For Steven Soderbergh’s ‘The Informant,’ Matt Damon transformed himself again. He put on about 30 pounds to play the part of informant Mark Whitacre, in the 2009 film based on a true story. “Don’t call him fat,” Damon clarifies, “It wasn’t necessarily that I needed to be fat. It was that I needed to be doughy,” he said.
To pudge up for the movie, Damon says, “I just stopped working out and basically just ate whatever I wanted.” Adding, “I ate a lot of In-N-Out, a lot of burgers, beer…When you’re in your 20s, you can do that kind of stuff. When you’re in your 30s, it’s a whole different ballgame.”
Ewan McGregor Plumps Up in ‘Fargo’
Sitting at dinner with 'Fargo' creator Noah Hawley in Los Angeles, just three months before production was scheduled to begin, Ewan McGregor was 45 years old and in the shape of his life. That’s when he learned for the first time that his physique was not going to be compatible with his new role. “You need to put on weight,” Hawley told him.
His new routine went something like this: “From October until January, when we started filming, I just started eating whatever I wanted. I made sure that I had carbs with everything and French fries with everything. I didn’t have any technique other than eating a lot.” McGregor avoided standing on a scale, so he never weighed himself. When he went to pick up some Levi’s that fit him, however, the change was obvious. The size of the new pair was three inches bigger than his regular size.
Rooney Mara Transformed Herself for ‘The Girl With the Dragon Tattoo’
Getting into the headspace of Lisbeth Salander found Rooney Mara dyeing her hair black after chopping it off, taking on facial (and other) body piercings, submitting to severe weight loss, and committing to a 150-day shoot living alone in Stockholm. The character, created by novelist Stieg Larsson, is a dark and repressed young woman. Mara went for the pale and anorexic look to portray her. The final effect had bystanders averting their eyes, a relief for a celeb.
She also researched Asperger’s, because some speculate it is part of Lisbeth’s antisocial bent. When asked if the weight loss she endured was unhealthy, Mara said, “Umm . . . not really.” She barely ate, but that’s not difficult for some. What she struggled with was shooting the violent rape scenes. “I don’t know how to describe it,” she said. “I think, physically, it was hardest,” she told Vogue in 2011.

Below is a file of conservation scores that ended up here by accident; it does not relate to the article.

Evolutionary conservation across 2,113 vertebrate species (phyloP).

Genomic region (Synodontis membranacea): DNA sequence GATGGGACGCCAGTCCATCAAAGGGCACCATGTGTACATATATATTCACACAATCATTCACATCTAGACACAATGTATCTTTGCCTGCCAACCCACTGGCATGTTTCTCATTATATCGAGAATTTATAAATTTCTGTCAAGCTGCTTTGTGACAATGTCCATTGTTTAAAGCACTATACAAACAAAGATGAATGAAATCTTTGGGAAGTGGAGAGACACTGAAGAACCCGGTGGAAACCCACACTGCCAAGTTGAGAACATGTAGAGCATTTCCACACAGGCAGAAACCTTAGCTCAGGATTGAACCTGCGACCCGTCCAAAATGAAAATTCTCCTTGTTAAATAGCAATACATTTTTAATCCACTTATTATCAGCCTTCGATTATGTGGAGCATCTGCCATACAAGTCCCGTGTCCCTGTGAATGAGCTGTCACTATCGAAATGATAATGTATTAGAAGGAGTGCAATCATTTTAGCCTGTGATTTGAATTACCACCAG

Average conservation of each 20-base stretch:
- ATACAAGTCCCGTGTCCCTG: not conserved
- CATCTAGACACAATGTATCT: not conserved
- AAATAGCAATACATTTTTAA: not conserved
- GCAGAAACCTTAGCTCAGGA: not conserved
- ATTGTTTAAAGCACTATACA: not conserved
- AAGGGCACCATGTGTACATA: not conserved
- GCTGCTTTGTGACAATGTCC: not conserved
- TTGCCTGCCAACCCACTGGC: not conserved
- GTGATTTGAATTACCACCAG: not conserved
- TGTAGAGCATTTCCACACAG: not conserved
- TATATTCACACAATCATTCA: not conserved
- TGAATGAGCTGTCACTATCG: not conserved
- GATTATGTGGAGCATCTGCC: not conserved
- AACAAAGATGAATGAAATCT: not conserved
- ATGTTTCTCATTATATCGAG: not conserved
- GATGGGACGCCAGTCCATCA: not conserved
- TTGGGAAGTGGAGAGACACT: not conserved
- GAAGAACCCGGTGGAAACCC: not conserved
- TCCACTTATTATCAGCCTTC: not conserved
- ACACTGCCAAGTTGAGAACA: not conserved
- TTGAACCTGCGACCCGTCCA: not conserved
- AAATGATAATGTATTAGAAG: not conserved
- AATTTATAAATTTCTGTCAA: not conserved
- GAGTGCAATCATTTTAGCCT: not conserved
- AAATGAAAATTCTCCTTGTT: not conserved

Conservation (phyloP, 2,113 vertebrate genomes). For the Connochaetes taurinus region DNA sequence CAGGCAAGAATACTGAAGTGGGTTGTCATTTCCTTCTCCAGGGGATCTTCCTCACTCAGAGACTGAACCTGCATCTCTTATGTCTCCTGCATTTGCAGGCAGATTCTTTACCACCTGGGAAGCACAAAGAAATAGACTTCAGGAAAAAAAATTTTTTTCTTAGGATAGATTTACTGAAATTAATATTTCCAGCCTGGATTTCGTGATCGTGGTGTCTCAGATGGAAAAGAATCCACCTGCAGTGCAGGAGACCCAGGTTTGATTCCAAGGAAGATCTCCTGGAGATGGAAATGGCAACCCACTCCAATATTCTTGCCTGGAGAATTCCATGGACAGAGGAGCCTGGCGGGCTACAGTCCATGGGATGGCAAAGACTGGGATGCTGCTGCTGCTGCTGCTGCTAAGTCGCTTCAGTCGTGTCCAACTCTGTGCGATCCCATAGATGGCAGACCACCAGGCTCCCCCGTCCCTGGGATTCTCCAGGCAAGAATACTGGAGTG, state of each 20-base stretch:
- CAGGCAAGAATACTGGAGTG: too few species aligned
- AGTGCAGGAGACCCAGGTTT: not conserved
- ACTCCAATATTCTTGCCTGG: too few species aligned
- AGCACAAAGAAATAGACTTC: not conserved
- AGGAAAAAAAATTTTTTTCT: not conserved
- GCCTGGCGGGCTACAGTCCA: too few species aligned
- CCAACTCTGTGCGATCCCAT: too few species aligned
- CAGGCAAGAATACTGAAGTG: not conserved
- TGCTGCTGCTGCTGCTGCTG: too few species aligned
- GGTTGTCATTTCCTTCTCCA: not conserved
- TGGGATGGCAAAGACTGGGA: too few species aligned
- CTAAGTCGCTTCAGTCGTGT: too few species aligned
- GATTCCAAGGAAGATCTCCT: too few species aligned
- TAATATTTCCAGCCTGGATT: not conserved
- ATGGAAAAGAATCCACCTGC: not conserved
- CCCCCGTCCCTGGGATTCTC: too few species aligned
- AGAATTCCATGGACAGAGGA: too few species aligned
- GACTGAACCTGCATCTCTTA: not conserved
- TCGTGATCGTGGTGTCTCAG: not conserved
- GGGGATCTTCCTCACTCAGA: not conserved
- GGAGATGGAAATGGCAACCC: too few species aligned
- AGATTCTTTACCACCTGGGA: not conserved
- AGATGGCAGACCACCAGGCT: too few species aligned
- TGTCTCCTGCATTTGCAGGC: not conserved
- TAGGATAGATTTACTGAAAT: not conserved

Ben Kingsley Emulates the Mahatma for ‘Gandhi’
Ben Kingsley, who said he was “frightened but determined to get the role,” also said he had little time to prepare for it. “I was offered the role in September, left for India in October and started shooting in November,” Kingsley recalls. Once he arrived at the land of the Mahatma, he completely immersed himself. “I practiced yoga in the morning...In the evenings I did my shoots and, in the night, I took spinning classes,” Kingsley explained.
Learning to spin thread with an authentic wooden spinning machine, Kingsley thought, would be better than trying to fake it on automated spinning machines. Beyond those efforts, Kingsley shaved his head and lost 20 pounds, authentically, by abiding by Gandhi’s vegetarian diet. He also practiced meditation and studied yoga. This is what it takes, he believes.
Emile Hirsch Deprived Himself for ‘Into the Wild’
Emile Hirsch played Chris McCandless, a man who starved to death in the Alaskan Wilderness hoping to be saved. To get into such a deprived state, Hirsch had to give up food. “I weighed about 156 pounds when I got the part, and I weighed 130 pounds throughout most of the film,” Hirsch said. But, as the character he portrayed neared death, he lost significant body fat. “And then I went down to 115 pounds for the weight loss in the Alaska segment,” he said.
Wasting away like that was a mental and physical challenge. To do it, he explains, “was a lot of running and being very hungry and dreaming of candy all the time.” It was all he could think of! Even though he was starving, candy was all he craved. “It was like, Steak? No. Like a Take 5 Candy Bar. That was like the ideal,” Hirsch said.